In a recent CNN article, write Anne Quito suggested that certain fonts can contribute to racism.
The article, titled “Karate, Wonton, Chow Fun: The End of ‘Chop Suey’ Fonts,” states that fonts used to communicate “Asaianness” create negative stereotypes.
“Type designers in the West have since cooked up many of their own versions of chop suey. Variations on the font are commercially distributed as Wonton, Peking, Buddha, Ginko, Jing Jing, Kanban, Shanghai, China Doll, Fantan, Martial Arts, Rice Bowl, Sunamy, Karate, Chow Fun, Chu Ching San JNL, Ching Chang and Chang Chang,” the report said.
“It’s hard not to cringe at the Chinese stereotypes bundled up with each font package — especially when seen through the lens of today’s heightened vigilance toward discrimination and systemic racism. Critics believe that using chop suey typefaces is downright racist, particularly when deployed by non-Asian creators,” it continued.
Quito’s rant goes on for several paragraphs. She also said that politicians have used these fonts to perpetuate racism. But as Fox News notes, she was able to cite only “two examples from the past 144 years.”
Later in the article, Quito admits that Chinese immigrants themselves have also used the font on their own businesses.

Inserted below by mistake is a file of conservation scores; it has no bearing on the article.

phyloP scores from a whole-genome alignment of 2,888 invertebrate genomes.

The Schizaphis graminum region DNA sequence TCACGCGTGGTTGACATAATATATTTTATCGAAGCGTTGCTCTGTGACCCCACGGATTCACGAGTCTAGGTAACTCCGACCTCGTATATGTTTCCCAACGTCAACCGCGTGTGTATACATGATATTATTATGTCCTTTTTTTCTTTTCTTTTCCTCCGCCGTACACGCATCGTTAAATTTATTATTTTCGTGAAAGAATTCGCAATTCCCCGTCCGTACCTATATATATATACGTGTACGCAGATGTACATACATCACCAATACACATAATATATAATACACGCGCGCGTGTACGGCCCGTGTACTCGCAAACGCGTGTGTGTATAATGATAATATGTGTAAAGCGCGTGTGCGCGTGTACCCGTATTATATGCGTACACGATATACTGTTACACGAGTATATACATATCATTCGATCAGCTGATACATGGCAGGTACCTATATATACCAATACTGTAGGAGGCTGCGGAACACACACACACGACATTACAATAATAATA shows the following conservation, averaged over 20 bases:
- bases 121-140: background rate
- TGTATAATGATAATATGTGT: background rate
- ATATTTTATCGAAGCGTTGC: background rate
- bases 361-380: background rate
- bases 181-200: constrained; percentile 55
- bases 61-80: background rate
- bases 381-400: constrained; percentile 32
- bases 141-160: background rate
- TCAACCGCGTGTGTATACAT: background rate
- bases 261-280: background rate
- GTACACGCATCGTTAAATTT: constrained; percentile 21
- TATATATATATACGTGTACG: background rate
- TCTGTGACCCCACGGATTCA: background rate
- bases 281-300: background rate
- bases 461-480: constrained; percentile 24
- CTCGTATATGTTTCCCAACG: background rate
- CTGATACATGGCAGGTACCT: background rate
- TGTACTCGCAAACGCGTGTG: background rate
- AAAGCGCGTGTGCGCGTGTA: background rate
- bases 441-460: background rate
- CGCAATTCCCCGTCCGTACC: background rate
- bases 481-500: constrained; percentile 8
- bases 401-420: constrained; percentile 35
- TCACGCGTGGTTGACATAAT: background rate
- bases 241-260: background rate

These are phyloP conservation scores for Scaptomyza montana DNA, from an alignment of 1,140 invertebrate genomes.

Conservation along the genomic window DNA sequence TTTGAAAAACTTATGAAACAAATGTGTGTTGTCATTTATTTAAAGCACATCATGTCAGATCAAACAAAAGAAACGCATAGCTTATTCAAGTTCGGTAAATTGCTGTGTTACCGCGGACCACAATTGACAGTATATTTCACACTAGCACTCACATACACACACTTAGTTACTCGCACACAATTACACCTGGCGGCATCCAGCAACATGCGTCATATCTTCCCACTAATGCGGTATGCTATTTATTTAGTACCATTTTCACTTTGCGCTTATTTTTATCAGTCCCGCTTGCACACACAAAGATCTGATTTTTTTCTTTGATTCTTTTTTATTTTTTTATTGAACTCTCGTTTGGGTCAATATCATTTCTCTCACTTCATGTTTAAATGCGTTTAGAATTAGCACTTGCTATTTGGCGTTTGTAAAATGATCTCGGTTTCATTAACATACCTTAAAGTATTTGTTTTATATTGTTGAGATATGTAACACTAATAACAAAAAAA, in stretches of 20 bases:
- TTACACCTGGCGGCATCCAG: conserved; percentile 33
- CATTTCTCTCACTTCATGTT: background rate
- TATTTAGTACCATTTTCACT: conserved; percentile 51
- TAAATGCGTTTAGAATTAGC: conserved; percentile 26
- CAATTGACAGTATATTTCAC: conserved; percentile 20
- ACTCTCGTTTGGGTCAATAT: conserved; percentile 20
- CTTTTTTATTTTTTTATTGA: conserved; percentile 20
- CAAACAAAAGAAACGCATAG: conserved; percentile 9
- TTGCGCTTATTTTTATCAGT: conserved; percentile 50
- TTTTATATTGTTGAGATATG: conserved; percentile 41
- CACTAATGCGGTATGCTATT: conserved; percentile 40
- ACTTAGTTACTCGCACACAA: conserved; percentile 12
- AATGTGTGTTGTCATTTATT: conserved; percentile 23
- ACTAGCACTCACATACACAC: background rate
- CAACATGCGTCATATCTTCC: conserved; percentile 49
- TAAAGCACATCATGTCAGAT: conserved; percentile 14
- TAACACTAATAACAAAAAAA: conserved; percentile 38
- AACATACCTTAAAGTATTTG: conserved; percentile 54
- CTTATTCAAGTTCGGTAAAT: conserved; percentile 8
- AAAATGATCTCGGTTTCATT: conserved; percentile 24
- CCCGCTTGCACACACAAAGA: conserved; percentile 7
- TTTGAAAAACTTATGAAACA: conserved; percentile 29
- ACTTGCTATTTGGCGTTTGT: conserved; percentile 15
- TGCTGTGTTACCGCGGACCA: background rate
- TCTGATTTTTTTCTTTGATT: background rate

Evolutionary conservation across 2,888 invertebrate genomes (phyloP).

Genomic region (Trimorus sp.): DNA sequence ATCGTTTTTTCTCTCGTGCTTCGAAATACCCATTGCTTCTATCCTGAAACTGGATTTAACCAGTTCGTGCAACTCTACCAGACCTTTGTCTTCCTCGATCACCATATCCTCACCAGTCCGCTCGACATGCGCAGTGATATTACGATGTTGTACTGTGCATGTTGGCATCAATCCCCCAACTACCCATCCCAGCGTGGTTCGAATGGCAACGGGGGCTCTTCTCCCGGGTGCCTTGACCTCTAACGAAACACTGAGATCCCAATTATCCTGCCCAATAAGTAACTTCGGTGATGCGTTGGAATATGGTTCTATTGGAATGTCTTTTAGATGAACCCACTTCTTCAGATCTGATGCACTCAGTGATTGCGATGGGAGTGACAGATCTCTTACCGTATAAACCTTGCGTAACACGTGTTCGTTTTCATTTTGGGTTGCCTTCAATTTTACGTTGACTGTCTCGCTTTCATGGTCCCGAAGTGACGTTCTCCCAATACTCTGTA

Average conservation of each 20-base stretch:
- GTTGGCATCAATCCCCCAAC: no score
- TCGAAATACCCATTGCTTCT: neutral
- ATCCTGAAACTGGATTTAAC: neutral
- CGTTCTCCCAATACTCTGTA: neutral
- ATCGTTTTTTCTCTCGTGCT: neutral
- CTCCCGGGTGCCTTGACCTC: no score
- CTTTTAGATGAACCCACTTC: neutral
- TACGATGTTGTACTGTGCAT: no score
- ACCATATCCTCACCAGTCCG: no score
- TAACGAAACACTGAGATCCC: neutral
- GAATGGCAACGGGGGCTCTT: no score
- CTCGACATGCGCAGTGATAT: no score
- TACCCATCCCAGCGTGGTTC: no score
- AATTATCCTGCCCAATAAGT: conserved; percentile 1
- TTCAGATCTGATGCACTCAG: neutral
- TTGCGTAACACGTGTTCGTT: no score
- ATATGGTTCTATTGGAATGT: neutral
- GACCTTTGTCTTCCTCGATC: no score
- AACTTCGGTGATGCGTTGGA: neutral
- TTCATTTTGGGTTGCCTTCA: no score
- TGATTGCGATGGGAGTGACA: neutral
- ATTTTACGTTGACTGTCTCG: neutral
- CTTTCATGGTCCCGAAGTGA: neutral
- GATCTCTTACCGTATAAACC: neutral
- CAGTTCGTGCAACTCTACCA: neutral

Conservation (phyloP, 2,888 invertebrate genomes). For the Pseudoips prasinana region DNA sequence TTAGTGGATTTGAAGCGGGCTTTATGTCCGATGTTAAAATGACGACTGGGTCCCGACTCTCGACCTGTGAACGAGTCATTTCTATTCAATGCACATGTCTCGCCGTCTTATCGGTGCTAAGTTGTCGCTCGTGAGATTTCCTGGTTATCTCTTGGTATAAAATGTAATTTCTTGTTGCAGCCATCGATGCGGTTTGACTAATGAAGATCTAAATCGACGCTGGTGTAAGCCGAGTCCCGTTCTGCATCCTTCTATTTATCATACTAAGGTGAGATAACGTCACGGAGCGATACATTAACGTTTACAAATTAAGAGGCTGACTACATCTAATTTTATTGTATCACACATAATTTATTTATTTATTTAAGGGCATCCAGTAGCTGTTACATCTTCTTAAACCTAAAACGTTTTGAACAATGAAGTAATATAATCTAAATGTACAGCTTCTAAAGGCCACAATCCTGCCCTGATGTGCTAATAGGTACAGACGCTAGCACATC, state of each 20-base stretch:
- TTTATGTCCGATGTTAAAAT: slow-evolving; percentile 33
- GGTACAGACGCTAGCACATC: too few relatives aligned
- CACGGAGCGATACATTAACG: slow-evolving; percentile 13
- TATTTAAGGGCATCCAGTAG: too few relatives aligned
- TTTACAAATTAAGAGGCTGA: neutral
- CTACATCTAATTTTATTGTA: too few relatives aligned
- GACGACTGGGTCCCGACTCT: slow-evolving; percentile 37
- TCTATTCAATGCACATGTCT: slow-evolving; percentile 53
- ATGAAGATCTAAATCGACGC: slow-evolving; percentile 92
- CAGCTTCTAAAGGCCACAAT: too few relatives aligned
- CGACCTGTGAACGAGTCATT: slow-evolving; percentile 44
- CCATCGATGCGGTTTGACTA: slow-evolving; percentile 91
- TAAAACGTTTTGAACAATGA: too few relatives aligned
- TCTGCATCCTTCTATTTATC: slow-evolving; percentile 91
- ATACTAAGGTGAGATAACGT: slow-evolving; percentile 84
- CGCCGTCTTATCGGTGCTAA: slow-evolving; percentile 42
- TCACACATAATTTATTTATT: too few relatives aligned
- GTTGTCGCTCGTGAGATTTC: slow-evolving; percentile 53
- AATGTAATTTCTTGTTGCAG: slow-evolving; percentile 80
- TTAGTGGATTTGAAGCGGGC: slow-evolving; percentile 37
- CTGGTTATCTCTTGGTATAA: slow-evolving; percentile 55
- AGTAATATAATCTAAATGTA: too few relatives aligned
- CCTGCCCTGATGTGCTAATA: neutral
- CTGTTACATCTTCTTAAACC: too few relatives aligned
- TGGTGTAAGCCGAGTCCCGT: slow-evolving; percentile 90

“It’s worth noting that, in 1930s America, some Chinese immigrants themselves used chop suey fonts on their restaurant signs, menus, and advertisements, as a way to heighten the exotic appeal of their establishments,” Quito wrote.
“CNN has reached the epitome of ‘we’re out of stuff to pretend to be outraged by this week for clicks’ if they’re surmising which fonts are racist,” political satirist Tim Young told Fox News.
“This piece leaves me with more questions than virtue signals,” Young said. “Which fonts belong to which demographics? Does this mean Times New Roman is a Caucasian font? Is the old typewriter font for elderly people? Are there straight and gay fonts or fonts based on the 54 genders? I need to know. I’m so confused at this point,” he continued.
CNN received backlash on Twitter for claiming that a cultural font can somehow be racist:
“Oh my God. Do people not have better things to do than find things to cancel? How are people going to personify fonts like this?!?? WHO CARES” one user tweeted.
“This is dumb. Stop looking for ways to divide people. Typography is a communication tool, and in the vast majority of instances this is well-intentioned and informative,” another said.
“Does racist even mean anything anymore? It used to be reserved for nasty people. Now it’s a marketing tool,” someone said.